Soumya Sankar Bose's Photoseries Reconstructs A Brutal & Forgotten Atrocity In Bengal

'Where the Birds Never Sing'
'Where the Birds Never Sing'Soumya Sankar Bose

Is it possible for a photographer to document an incident that happened before he was born? The cursory reply to this question will be a resounding no. However, Soumya Sankar Bose (b. 1990, Midnapore, India) redefines the scope and purpose of photography as a medium through his intriguing series, 'Where the Birds Never Sing' (2017- 2020). This body of work focuses on the Marichjhapi massacre in 1979, where Bengali Dalit refugees were forcibly evicted from Marichjhapi Island in Sundarban, West Bengal, India, and subsequently, thousands of them were sent to their deathbeds by police gunfire, starvation, and disease.

Following the second partition of Bengal in 1947, many lower-caste refugees who escaped East Pakistan were forced to relocate to harsh, unproductive lands in central India. In 1977, the newly elected Left Front government promised to resettle these refugees in West Bengal. Many of them then moved to Marichjhapi Island. However, the government went back on its word. Fearing that a large influx of refugees would hinder the state's economic recovery, they initiated a forced repatriation program back to central India.

'Where the Birds Never Sing'
Soumya Bose's 360° VR Exhibition Channels Memory & Trauma To Explore Post-Partition Bengal

Survivors allege a horrific event on the morning of January 31st, 1979. Women attempting to reach a nearby island for supplies on boats were deliberately rammed and sunk by police launches. Those who tried to rescue the drowning women in their own boats were met with gunfire. Later that night, police and local political thugs stormed the island and opened fire on the refugees.

Thousands of refugees clung to Marichjhapi Island for the following year and a half, hoping it would be their final home. The exact number of deaths throughout this ordeal remains unclear. It's difficult to track fatalities from the initial exodus to central India, the resettlement in Marichjhapi, and finally, the forced eviction back to the camps. Nevertheless, many academics estimate the total death toll to be somewhere between two and three thousand.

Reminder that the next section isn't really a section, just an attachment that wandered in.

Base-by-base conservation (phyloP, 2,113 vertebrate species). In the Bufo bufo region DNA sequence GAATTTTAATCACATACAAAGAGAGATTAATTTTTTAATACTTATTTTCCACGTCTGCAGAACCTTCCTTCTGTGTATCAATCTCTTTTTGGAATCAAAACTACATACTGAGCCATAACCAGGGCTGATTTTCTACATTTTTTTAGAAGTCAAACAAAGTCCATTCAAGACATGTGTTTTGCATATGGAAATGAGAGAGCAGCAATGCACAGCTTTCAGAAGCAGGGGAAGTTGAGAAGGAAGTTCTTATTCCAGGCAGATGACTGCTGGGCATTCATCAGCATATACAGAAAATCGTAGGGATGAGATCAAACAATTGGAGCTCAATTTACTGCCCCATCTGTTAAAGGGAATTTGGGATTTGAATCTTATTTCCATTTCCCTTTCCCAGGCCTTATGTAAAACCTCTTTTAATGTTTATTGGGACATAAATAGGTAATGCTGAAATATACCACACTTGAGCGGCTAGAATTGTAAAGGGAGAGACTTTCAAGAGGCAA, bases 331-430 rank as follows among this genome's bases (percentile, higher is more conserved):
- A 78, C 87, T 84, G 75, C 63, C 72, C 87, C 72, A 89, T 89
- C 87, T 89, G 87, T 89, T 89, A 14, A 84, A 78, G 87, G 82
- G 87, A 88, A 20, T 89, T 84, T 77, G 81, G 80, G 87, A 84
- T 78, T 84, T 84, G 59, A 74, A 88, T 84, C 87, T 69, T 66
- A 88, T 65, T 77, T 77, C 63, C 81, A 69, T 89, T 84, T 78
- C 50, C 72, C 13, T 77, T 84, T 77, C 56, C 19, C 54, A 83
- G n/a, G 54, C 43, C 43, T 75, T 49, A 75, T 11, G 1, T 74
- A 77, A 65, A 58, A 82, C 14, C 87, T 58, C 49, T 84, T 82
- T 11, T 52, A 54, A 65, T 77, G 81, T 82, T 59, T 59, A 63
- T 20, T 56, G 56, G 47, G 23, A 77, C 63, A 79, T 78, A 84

"Unfortunately, this inhuman and shocking incident is still very relevant. We need to look around the present scenario in India to realize that matters have not changed at all; that the partition and the massacre were just the beginning in a long line of similar incidents. The current issues concerning the Citizenship Amendment Act (CAA) and The National Register of Citizens (NRC) in India will prove the point. Moreover, caste hierarchy is still an issue at present just as much as it was in the past."

Soumya Sankar Bose

There are almost no records of this brutal incident of state atrocity. Bose worked over many years to produce a series of photographs, primarily portraits, that weave together re-enacted memories of survivors in specific locations. Through the intricate piecing together of the facts from the existing oral histories of the real survivors, he sheds light on the pluralistic perspectives of the same narrative, forming a cryptic framework of this dark historical event that is slowly being blotted out from collective memory.

Click here to view the photoseries in its entirety.

Follow Soumya Sankar Bose here.

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